Guide to Quick Forensics

Often times, members of civil society have the more or less justified suspicion of being surveilled. Perhaps they experienced anomalies with their computers or mobile devices, or they have reasons to believe that some of their communications have been intercepted.

Technologists and first responders working in civil society are often requested assistance with the inspection of human rights defenders' devices. The purpose of this guide is to provide an introduction to a methodology that could be useful for the quick assessment of potential infections.

While the methodology introduced here by no means is sufficient to provide a definitive and conclusive assessment over the cleanliness of a suspected device, it can help at least to identify the more obvious infections. Ultimately, it is up to your intuition and understanding of the context to determine what are the best recommendations to give. Hopefully this guide will help you getting started doing Quick Forensics, and will provide you the tools and techniques to start practicing and developing your skills.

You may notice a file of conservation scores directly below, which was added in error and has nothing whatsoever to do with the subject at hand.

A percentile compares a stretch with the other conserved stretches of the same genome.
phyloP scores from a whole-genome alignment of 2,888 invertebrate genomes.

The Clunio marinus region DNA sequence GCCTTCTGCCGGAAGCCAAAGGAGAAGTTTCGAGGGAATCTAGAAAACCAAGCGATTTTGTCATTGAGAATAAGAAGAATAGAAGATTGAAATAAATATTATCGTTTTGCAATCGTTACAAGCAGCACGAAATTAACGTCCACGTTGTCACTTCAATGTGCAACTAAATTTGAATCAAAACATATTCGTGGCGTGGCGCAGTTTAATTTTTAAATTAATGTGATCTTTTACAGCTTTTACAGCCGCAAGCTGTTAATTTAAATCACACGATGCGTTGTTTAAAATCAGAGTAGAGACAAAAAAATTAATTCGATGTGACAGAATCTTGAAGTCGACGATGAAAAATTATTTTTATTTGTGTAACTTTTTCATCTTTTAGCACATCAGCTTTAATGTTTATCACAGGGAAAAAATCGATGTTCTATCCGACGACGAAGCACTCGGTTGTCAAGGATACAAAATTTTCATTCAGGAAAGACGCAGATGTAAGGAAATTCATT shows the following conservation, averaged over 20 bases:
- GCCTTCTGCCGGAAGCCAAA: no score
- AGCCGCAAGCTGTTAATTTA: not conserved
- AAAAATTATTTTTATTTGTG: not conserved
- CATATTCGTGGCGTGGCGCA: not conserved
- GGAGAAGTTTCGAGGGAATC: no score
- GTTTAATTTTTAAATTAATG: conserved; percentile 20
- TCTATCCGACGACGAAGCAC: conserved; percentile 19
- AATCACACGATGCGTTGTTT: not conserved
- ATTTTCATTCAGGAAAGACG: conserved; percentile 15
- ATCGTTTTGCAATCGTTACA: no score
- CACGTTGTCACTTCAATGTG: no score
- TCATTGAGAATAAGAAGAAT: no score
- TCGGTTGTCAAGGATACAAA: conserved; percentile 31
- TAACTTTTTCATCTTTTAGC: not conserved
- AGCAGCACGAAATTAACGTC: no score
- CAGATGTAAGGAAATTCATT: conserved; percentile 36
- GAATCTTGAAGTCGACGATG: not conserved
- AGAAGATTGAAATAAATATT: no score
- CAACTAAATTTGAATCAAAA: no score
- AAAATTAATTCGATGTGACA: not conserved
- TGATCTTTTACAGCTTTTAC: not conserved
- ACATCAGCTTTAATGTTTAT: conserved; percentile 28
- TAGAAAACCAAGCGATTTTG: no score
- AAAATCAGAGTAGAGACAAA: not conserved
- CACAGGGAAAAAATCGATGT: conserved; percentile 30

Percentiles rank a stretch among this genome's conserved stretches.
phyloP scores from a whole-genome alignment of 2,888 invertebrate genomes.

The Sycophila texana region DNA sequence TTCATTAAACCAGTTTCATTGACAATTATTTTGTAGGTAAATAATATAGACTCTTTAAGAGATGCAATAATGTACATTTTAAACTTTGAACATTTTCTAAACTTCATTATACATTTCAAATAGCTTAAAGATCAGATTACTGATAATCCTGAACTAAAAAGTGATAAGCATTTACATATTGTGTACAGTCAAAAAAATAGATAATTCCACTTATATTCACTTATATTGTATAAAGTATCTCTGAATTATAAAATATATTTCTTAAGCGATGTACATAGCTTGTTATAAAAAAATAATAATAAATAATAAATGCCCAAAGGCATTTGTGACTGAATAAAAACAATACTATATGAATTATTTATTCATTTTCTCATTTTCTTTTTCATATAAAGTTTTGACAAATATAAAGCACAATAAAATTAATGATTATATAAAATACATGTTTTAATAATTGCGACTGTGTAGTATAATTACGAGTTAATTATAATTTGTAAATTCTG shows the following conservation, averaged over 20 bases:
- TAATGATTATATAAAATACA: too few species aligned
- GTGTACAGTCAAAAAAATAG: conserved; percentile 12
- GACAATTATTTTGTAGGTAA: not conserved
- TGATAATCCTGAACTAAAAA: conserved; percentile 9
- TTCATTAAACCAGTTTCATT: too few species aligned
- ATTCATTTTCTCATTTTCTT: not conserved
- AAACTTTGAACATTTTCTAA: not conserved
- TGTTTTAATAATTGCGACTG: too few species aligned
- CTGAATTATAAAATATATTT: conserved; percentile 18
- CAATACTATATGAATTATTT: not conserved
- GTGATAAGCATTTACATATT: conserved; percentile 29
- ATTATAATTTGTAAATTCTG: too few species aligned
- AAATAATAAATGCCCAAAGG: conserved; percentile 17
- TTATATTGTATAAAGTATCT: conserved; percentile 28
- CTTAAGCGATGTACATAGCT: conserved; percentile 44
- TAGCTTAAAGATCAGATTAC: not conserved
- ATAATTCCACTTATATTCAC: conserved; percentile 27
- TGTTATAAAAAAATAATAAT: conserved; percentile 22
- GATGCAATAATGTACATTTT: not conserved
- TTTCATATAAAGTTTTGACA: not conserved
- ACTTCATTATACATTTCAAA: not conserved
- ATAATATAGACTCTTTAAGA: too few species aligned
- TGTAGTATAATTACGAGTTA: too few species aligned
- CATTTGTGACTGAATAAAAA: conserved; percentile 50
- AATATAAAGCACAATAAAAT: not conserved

Note: this guide is currently under development. You can contribute to this text here.

Why do Quick Forensics?

Learning to perform quick forensics helps determine whether additional resources might be required or not.

Learning to triage helps determine whether the case requires additional resources or not. Being able to extract relevant data means that in-depth investigators will not need access to the device (at least, not immediately). More people doing triaging, means better scalability of incident response in civil society. Researchers working on targeted threats against civil society are few, and mostly focused on publications.

The objectives

When performing quick forensics and responding to a potential compromise, we have the following broad objectives:

  1. Try to determine if the device is indeed potentially infected.
  2. Extract sufficient data for subsequent verification and that could be useful for further investigation (for example, to determine what type of malware infected the device).
  3. Determine what to do with the device and how to further assist its owner.

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